The cost of passage aboard the ship is $190 per adult and $135 per child between the ages of 4 and 16. Younger children are allowed to travel for free, while students ages 17 and up, active military personnel, and seniors over the age of 62 are eligible for discounts. The price includes the entrance fee to the park, a breakfast snack en route, a box lunch, and a 45-minute tour of the fort. Snorkeling gear is also provided.

A brick corridor stretches into the distance inside Fort Jefferson

bennymarty / Getty Images

Accessibility

The dock for the Yankee Freedom ferry in Key West is equipped with lifts that provide wheelchair access to the boat when starting and ending the tour. The dock located in the Dry Tortugas is also equipped with a ramp the provides access to Fort Jefferson. The first floor of the fort, as well as the trails surrounding it, are also fully accessible, although the second and third floors offer no wheelchair access at all.

An old cannon sits along the walls of Fort Jefferson in Dry Tortugas National Park.

demerzel21 / Getty Images

Tips for Your Visit

  • The Dry Tortugas National Park is open 24 hours a day, seven days a week, including holidays. The visitor center is open 8:30 a.m. to 4:30 p.m. most days of the year.
  • Visiting the Dry Tortugas aboard the official ferry is a full-day affair, with check-in starting at 7 a.m. and the boat returning to Key West at 5:30 p.m. Plan your schedule accordingly.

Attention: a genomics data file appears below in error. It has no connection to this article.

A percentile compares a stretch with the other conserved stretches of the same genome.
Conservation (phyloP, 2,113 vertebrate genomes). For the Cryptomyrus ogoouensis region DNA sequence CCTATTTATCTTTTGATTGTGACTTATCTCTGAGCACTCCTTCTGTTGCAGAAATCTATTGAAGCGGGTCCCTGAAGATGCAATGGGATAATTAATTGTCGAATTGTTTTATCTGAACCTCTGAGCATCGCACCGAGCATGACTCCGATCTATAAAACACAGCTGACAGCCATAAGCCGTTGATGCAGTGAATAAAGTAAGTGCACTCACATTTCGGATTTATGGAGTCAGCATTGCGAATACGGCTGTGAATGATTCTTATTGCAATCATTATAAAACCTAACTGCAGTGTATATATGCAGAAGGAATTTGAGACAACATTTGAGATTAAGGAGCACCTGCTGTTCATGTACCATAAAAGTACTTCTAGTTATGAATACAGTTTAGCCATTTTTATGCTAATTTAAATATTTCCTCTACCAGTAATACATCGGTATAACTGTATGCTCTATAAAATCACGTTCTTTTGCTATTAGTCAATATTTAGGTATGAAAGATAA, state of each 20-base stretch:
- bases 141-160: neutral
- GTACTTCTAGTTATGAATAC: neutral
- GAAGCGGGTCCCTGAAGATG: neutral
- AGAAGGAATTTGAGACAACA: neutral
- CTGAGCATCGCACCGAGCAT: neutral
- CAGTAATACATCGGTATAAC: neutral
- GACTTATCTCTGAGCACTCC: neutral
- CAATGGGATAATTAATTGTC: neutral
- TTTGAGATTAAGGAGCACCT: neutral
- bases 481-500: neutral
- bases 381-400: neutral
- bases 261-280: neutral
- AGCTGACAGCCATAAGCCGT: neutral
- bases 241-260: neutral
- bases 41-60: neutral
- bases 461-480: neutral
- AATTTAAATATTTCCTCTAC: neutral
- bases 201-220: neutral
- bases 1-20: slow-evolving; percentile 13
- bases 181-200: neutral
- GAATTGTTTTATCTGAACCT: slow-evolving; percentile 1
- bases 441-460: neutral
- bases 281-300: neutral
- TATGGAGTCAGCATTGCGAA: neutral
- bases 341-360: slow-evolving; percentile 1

• Unless you're traveling to the park via the official ferry, the entrance fee is $15 a person and is good for seven days.
  • There is no place to buy any kind of food or drinks while in the park itself. Visitors are encouraged to plan ahead by bringing their own snacks. However, the ferries used to shuttle visitors from the mainland usually have a limited supply of snacks and beverages. They can typically be found at the dock at Garden Key, outside of Fort Jefferson.
  • Visitors—including overnight campers—are required to carry out all of their trash when returning to Key West.
  • Cell phone service is nonexistent in the park and there is no internet access at all.
  • Keep a close eye on the weather before setting out for the park. Conditions can be very different from what is found in Key West and storms can brew up quickly. Come prepared with layers of clothing and rain gear for those "just in case" situations.
  • On the flip side of the same coin, the intense tropical sun can be quite warm and it is easy to quickly become dehydrated while exploring the fort or even swimming and snorkeling. If you're planning on staying in the park for a full day, be sure to bring at least two liters of water. A wide-brimmed hat, sunscreen, a flashlight, and sunglasses are also recommended.
Article Sources
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  1. National Park Service. "Visitor Experience Stewardship." Retrieved on October 27, 2021.

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Dry Tortugas National Park: The Complete Guide